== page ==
Foster parents in Colorado receive a tax-free stipend of $450-$800 per month. This is intended to pay for the basic needs of the child, such as food, clothing, and childcare. Your stipend may increase if your child has special needs that require extra services, such as counseling or tutoring. In many cases, these may continue to be provided for even if you adopt your child.

Also, children in foster care are eligible for free health care in the form of Medicaid until the age of 18. Students in Colorado also receive a voucher of $5,000 per month for school-related expenses when they are college-aged.

Can I Adopt My Child From Foster Care?

Some of the children in foster care in Colorado are already available for adoption. You can visit Colorado’s heart gallery to take a look.

Many of the children available for adoption are between the ages of 3 and 8 years old. They may be part of sibling groups that cannot be separated. They may be members of racial or ethnic minority groups that exit the system at a slower rate. Or they may have physical, mental, or emotional challenges that require special services. There are currently 300 children in foster care who are already available for adoption in Colorado.

If you would like to adopt a child under 3 years old from foster care, you may need to foster the child first. Your social worker may be able to identify children who are more likely to become available for adoption in the future. They will not, however, be able to guarantee that birth parent rights will be terminated.

If you can adopt from foster care, the cost is minimal compared to other domestic private adoptions and international adoptions. In fact, it is usually somewhere between $1,800 and $3,500 per child. This includes a home study fee, as well as legal expenses.

There is a national adoption tax credit of $14,080 per child that will more than cover any fees associated with your finalization, as well as any other adoption-related expenses. While this is not a windfall, it is money that you will not have to pay in taxes after your adoption is complete. You have up to five years to claim it. Also, some employers offer remuneration for adoption. You can also look into applying for adoption grants.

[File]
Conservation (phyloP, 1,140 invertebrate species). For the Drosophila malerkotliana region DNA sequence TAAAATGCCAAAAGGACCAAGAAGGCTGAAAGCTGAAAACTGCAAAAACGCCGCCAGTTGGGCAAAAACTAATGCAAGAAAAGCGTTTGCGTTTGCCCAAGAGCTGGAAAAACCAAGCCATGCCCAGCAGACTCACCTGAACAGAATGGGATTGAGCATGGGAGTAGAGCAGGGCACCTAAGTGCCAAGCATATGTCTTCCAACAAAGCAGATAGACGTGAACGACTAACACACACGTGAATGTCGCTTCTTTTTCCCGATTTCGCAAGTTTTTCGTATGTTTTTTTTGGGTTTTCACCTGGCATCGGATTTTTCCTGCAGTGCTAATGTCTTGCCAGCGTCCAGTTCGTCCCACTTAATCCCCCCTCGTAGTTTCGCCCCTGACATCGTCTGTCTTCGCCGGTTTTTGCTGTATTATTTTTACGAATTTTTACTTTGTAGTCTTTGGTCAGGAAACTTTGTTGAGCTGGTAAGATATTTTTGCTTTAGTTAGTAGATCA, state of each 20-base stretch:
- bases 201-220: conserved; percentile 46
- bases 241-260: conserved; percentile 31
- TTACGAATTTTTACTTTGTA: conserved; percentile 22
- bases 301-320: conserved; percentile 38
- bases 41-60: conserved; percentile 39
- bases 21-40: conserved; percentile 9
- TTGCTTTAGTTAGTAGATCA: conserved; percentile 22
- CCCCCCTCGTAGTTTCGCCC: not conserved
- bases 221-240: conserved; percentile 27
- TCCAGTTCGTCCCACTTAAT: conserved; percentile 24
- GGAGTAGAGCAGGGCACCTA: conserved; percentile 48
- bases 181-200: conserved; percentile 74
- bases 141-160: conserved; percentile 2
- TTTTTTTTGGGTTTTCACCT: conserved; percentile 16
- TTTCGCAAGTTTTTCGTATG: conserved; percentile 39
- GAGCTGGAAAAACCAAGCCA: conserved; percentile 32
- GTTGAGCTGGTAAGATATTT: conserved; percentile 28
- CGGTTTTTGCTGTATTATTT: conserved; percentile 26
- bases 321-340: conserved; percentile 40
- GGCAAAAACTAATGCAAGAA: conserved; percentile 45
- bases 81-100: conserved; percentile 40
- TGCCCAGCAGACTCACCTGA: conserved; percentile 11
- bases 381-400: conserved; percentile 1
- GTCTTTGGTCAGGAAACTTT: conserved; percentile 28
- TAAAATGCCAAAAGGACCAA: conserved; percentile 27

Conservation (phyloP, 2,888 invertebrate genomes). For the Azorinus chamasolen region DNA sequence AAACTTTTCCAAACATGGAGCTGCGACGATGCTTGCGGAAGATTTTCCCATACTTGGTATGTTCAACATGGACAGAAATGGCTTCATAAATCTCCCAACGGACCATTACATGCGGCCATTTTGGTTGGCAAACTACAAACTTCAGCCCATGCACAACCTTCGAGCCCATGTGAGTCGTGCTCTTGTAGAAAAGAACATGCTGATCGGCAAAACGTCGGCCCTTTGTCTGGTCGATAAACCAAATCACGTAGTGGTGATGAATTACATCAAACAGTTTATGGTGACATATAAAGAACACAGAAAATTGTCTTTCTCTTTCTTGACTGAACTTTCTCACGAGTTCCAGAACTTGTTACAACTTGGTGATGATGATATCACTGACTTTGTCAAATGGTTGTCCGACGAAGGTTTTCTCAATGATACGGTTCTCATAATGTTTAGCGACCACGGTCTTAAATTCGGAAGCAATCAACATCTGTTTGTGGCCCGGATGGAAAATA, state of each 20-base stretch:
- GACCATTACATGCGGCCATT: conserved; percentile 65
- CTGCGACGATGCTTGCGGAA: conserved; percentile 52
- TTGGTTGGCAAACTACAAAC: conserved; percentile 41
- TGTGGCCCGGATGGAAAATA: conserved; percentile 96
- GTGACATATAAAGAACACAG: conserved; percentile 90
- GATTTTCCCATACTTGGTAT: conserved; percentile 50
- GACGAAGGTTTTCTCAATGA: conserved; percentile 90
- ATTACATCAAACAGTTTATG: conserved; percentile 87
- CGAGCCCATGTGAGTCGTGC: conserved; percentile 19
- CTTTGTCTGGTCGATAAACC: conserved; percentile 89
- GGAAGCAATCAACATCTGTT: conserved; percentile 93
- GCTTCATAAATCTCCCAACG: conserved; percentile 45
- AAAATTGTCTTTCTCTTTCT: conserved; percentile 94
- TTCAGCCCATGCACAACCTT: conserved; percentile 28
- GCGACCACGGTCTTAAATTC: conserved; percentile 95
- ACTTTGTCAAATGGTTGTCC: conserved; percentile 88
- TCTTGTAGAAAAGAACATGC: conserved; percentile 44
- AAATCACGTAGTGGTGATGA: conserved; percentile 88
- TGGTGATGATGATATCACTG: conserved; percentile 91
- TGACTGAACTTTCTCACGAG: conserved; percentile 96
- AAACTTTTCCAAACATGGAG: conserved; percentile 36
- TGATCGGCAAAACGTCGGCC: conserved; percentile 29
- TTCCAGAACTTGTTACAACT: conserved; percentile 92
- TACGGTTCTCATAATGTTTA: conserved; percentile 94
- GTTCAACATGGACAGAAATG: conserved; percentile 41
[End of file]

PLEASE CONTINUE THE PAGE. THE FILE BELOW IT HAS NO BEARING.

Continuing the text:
If you wish to adopt a child who is under 5 years old, you will likely need to go through an agency, such as Maple Star Colorado. Your home study is valid for one year, and you will be able to inquire about any foster children throughout the United States during that time. If that child’s social worker thinks that you will be a good match, you can receive more information about them. At any time that you are learning about your child, you will be able to decide that you are not the right family for them.

If you have gotten a lot of information and have decided to move forward with the adoption, you will begin pre-placement visits. These are important times to get to know your child. Be sure to respect their space and distance, while beginning to form a warm bond. Keep in mind that you may be eligible for adoption and medical subsidies after you adopt.

Preparing Your Home For Foster Care Colorado

Your foster child will require their own room in your home, whether you buy or rent. If you are fostering more than one child, each child must have their own bed.

For older children, it is important to have activities ready for them so they feel welcome. Simple coloring books, balls, and bikes will make them excited to be a part of your home. You may want to have a few outfits available in different sizes before your child comes to live with you. Once you figure out their size, get some affordable outfits at outlets or sales, or ask friends or relatives for some gently used hand-me-downs. If yours is the first stable home your child has had, they will probably grow a lot during their first few months. You won’t want to spend too much on clothes.

Some children have been malnourished in their previous environments, and you may notice some “hoarding,” or bringing food up to their rooms at night. Don’t scold them for this. Instead, keep a basket of wrapped, healthy snacks in their room, such as dried fruits or granola bars. Eventually, your child will realize that there will always be enough food in their home.

If you are adopting a child under 2, you will likely need to purchase a crib, Pack ’N Play, and car seat. Remember that your child may also need a baby seat and swing. Find out about the kind of food your child is eating, such as formula or baby food, as well as any allergies.

If your child is a mobile infant or toddler, you will need to “babyproof” your home. You should have a first-aid kit in an easily accessible place and a list of emergency numbers clearly visible. Put non-slip pads under all rugs, and cover all furniture corners or edges with bumpers or safety padding. Latch any closed doors or cupboards within your baby’s reach. Be sure to lock any cupboards where toxic chemicals are stored. Put safety plugs over all of the open outlets. Unplug and store any appliances that you don’t use, and move any knives to locked cupboards.

Why Foster Care Colorado?

Foster care is heaven’s work. If you love children and are committed to providing a loving and supportive home to a child without one, get ready for the adventure of a lifetime.




Are you ready to pursue adoption? Visit or call 1-800-ADOPT-98 to connect with compassionate, nonjudgmental adoption specialists who can help you get started on the journey of a lifetime.